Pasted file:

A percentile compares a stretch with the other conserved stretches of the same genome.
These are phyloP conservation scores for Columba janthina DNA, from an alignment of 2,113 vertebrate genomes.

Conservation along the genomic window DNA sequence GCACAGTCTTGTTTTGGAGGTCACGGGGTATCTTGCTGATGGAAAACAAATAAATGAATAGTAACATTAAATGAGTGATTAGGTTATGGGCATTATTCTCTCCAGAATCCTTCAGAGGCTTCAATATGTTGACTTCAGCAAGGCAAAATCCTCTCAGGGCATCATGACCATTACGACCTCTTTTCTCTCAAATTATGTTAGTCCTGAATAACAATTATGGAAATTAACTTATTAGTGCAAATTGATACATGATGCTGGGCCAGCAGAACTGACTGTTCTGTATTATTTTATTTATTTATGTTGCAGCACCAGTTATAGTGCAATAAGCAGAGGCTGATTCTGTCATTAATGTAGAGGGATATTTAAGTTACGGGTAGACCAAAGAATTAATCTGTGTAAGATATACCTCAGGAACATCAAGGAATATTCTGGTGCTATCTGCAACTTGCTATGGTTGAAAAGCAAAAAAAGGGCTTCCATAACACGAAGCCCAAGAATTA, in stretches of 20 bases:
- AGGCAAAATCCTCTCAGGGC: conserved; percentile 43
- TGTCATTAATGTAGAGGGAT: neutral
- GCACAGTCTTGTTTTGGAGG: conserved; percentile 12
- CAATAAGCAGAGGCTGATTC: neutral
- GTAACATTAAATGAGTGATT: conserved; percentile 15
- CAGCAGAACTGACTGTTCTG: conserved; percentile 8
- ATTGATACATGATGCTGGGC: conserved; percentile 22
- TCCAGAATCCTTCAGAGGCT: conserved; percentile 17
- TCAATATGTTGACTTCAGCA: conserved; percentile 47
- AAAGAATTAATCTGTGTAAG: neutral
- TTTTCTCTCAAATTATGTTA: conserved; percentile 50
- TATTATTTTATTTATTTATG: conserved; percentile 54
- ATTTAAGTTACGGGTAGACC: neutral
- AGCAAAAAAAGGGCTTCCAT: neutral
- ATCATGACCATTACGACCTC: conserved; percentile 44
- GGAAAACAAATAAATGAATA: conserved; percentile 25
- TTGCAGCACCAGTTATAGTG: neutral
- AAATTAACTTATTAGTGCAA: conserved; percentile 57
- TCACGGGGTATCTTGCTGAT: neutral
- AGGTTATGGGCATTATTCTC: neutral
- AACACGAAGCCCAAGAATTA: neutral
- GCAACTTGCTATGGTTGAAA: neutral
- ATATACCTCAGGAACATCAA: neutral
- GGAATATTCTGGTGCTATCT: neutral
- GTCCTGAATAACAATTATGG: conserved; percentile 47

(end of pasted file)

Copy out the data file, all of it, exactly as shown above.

A percentile compares a stretch with the other conserved stretches of the same genome.
These are phyloP conservation scores for Columba janthina DNA, from an alignment of 2,113 vertebrate genomes.

Conservation along the genomic window DNA sequence GCACAGTCTTGTTTTGGAGGTCACGGGGTATCTTGCTGATGGAAAACAAATAAATGAATAGTAACATTAAATGAGTGATTAGGTTATGGGCATTATTCTCTCCAGAATCCTTCAGAGGCTTCAATATGTTGACTTCAGCAAGGCAAAATCCTCTCAGGGCATCATGACCATTACGACCTCTTTTCTCTCAAATTATGTTAGTCCTGAATAACAATTATGGAAATTAACTTATTAGTGCAAATTGATACATGATGCTGGGCCAGCAGAACTGACTGTTCTGTATTATTTTATTTATTTATGTTGCAGCACCAGTTATAGTGCAATAAGCAGAGGCTGATTCTGTCATTAATGTAGAGGGATATTTAAGTTACGGGTAGACCAAAGAATTAATCTGTGTAAGATATACCTCAGGAACATCAAGGAATATTCTGGTGCTATCTGCAACTTGCTATGGTTGAAAAGCAAAAAAAGGGCTTCCATAACACGAAGCCCAAGAATTA, in stretches of 20 bases:
- AGGCAAAATCCTCTCAGGGC: conserved; percentile 43
- TGTCATTAATGTAGAGGGAT: neutral
- GCACAGTCTTGTTTTGGAGG: conserved; percentile 12
- CAATAAGCAGAGGCTGATTC: neutral
- GTAACATTAAATGAGTGATT: conserved; percentile 15
- CAGCAGAACTGACTGTTCTG: conserved; percentile 8
- ATTGATACATGATGCTGGGC: conserved; percentile 22
- TCCAGAATCCTTCAGAGGCT: conserved; percentile 17
- TCAATATGTTGACTTCAGCA: conserved; percentile 47
- AAAGAATTAATCTGTGTAAG: neutral
- TTTTCTCTCAAATTATGTTA: conserved; percentile 50
- TATTATTTTATTTATTTATG: conserved; percentile 54
- ATTTAAGTTACGGGTAGACC: neutral
- AGCAAAAAAAGGGCTTCCAT: neutral
- ATCATGACCATTACGACCTC: conserved; percentile 44
- GGAAAACAAATAAATGAATA: conserved; percentile 25
- TTGCAGCACCAGTTATAGTG: neutral
- AAATTAACTTATTAGTGCAA: conserved; percentile 57
- TCACGGGGTATCTTGCTGAT: neutral
- AGGTTATGGGCATTATTCTC: neutral
- AACACGAAGCCCAAGAATTA: neutral
- GCAACTTGCTATGGTTGAAA: neutral
- ATATACCTCAGGAACATCAA: neutral
- GGAATATTCTGGTGCTATCT: neutral
- GTCCTGAATAACAATTATGG: conserved; percentile 47